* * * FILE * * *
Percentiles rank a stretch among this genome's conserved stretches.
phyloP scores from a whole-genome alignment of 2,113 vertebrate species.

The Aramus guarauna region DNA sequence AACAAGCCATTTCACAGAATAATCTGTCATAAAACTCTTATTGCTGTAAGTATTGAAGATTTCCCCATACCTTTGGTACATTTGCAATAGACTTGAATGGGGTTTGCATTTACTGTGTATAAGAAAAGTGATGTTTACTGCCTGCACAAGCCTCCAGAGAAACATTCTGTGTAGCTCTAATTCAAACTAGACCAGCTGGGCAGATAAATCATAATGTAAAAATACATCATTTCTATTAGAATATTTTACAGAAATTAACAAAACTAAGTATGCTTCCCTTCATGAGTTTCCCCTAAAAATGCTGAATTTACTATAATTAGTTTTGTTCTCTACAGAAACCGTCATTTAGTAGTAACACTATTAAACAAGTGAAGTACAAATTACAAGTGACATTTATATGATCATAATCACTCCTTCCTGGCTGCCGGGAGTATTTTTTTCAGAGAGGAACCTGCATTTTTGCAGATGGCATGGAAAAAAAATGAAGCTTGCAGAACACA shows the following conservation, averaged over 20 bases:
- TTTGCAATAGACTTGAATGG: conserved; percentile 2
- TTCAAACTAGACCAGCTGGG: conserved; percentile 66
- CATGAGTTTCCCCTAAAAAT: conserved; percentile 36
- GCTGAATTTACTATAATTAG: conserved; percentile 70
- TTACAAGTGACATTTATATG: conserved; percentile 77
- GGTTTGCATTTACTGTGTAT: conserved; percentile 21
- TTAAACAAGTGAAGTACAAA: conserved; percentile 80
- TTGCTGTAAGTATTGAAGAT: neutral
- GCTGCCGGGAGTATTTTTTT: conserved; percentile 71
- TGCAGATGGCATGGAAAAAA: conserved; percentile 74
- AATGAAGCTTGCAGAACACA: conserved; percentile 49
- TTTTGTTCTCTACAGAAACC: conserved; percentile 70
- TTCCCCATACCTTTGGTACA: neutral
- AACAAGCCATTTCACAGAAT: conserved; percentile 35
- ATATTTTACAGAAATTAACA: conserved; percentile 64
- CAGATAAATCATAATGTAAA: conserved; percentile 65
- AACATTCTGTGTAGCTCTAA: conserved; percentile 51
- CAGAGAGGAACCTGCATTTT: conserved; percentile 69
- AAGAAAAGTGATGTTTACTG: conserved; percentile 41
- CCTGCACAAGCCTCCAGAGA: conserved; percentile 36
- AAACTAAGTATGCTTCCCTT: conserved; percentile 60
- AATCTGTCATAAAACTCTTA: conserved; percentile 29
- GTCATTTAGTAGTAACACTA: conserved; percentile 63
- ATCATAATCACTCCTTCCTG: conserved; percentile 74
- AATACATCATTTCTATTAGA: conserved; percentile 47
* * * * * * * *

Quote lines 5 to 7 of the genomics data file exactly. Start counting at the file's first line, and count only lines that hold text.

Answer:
- TTCAAACTAGACCAGCTGGG: conserved; percentile 66
- CATGAGTTTCCCCTAAAAAT: conserved; percentile 36
- GCTGAATTTACTATAATTAG: conserved; percentile 70